Oligomerization is required for betaine-homocysteine S-methyltransferase function

Sandra S. Szegedi, Timothy A Garrow

Research output: Contribution to journalArticle

Abstract

Betaine-homocysteine methyltransferase (BHMT) is a member of a family (Pfam 02574) of zinc- and thiol/selenol-dependent methyltransferases. All family members purified to date are monomers, except BHMT, which is an oligomer. We have studied how C-terminal truncation or mutagenic replacement of residues within or associated with the unique dimerization arm of this enzyme affects oligomerization and function. Two C-terminal truncation mutants, S325 and D371, do not express well in Escherichia coli and are inactive. Residues within the dimerization arm (H338, R346, W352, R361, P362, Y363, N364, and P365) and one that forms a hydrogen bond to the arm (E266) were changed to alanine. All mutants maintained a normal or near-normal ability to bind zinc. E266A, R361A, P362A, Y363A, N364A, and P365A displayed near-normal catalytic activity, but H338A had only 10% of the wild-type enzyme activity. Like the wild-type enzyme, most mutants eluted as tetramers from gel filtration columns and formed discrete bands on SDS-PAGE gels following glutaraldehyde crosslinking. Mutants R346A and W352A had negligible activity, eluted as dimers, and displayed aberrant crosslinking properties. These data indicate that unlike other Pfam 02574 members, oligomerization of BHMT is required for function.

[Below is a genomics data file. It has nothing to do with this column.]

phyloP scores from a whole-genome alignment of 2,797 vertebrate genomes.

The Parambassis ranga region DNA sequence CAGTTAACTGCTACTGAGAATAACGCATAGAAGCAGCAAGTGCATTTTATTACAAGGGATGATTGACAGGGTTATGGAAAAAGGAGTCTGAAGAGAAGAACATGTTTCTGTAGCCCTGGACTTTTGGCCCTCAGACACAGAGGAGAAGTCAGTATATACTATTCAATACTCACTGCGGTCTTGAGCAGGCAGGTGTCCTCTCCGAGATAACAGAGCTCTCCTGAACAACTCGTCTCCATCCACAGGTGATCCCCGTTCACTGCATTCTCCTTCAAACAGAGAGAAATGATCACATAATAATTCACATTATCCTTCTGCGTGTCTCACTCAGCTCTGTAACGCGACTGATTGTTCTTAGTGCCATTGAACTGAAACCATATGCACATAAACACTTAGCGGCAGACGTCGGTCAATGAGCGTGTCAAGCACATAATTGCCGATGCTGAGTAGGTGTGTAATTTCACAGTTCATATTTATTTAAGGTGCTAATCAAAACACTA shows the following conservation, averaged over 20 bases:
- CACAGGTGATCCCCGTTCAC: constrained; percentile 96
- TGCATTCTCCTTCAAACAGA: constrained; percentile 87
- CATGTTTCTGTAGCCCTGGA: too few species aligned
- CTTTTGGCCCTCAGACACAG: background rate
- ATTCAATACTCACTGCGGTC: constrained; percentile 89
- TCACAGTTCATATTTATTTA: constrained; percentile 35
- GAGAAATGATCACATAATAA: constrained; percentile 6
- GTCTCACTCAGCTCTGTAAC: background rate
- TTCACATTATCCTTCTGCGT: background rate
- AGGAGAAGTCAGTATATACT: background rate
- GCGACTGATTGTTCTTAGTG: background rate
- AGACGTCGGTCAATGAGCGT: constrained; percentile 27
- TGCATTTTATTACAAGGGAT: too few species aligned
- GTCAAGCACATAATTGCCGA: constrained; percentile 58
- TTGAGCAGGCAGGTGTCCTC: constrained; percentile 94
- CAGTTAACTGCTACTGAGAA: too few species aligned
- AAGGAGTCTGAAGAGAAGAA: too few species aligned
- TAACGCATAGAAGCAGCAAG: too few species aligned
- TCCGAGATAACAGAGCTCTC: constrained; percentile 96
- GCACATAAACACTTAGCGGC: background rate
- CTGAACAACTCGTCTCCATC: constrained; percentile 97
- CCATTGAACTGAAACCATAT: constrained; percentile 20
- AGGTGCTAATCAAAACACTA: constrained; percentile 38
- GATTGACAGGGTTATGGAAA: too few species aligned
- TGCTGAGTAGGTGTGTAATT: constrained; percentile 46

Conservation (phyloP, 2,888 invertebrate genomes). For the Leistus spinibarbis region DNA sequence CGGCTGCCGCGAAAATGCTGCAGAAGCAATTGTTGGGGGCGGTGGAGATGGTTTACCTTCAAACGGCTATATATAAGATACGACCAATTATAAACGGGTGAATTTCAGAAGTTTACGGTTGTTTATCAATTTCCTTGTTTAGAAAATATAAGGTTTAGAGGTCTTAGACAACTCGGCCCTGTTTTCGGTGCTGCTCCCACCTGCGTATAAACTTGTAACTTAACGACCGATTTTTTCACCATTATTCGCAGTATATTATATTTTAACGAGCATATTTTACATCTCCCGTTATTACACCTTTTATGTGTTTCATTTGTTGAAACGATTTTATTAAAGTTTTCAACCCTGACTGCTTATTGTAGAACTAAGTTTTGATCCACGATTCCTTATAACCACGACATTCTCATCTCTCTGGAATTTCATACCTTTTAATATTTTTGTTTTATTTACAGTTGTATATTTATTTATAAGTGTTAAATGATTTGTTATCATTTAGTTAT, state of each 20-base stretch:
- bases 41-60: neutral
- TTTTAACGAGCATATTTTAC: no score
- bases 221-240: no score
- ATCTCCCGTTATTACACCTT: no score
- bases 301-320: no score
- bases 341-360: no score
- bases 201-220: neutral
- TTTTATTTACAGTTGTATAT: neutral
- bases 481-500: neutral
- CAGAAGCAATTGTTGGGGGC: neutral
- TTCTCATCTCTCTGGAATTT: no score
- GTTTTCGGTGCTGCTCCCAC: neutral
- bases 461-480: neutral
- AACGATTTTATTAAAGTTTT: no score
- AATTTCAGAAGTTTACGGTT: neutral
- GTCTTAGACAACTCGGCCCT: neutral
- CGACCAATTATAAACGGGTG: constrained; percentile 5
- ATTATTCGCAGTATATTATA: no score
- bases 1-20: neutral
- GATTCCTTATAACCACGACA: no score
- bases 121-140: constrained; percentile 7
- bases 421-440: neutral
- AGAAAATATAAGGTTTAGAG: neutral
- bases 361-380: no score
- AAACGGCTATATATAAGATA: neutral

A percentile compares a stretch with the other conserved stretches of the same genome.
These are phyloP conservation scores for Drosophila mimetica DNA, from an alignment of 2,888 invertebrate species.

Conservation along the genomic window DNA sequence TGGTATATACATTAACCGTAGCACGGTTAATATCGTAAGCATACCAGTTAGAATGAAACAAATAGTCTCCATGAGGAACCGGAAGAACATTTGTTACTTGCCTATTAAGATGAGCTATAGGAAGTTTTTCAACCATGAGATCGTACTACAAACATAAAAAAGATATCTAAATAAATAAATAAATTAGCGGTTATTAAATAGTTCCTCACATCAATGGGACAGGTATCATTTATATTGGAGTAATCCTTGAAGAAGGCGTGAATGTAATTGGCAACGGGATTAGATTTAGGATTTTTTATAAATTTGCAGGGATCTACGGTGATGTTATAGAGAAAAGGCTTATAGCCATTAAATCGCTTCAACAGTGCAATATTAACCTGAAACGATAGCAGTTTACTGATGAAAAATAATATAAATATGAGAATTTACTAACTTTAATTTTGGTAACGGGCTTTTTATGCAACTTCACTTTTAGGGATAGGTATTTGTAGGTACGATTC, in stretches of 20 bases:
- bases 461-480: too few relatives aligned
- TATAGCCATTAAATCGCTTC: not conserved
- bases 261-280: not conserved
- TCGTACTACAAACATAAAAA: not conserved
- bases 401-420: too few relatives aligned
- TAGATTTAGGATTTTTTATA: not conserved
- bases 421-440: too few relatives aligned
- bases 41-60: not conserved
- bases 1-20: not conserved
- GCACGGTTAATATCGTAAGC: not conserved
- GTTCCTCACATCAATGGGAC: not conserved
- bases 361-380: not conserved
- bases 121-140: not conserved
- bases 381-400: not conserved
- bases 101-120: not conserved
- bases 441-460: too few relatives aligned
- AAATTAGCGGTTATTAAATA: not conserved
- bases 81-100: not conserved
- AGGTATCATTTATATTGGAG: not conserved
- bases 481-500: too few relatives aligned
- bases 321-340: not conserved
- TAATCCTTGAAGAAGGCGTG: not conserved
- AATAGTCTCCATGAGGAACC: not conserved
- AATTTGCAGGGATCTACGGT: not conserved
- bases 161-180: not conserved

Original languageEnglish (US)
Pages (from-to)32-42
Number of pages11
JournalArchives of Biochemistry and Biophysics
Volume426
Issue number1
DOIs
StatePublished - Jun 1 2004

Keywords

  • Betaine
  • Homocysteine
  • Methionine
  • Methyltransferase
  • Oligomerization

ASJC Scopus subject areas

  • Biophysics
  • Biochemistry
  • Molecular Biology

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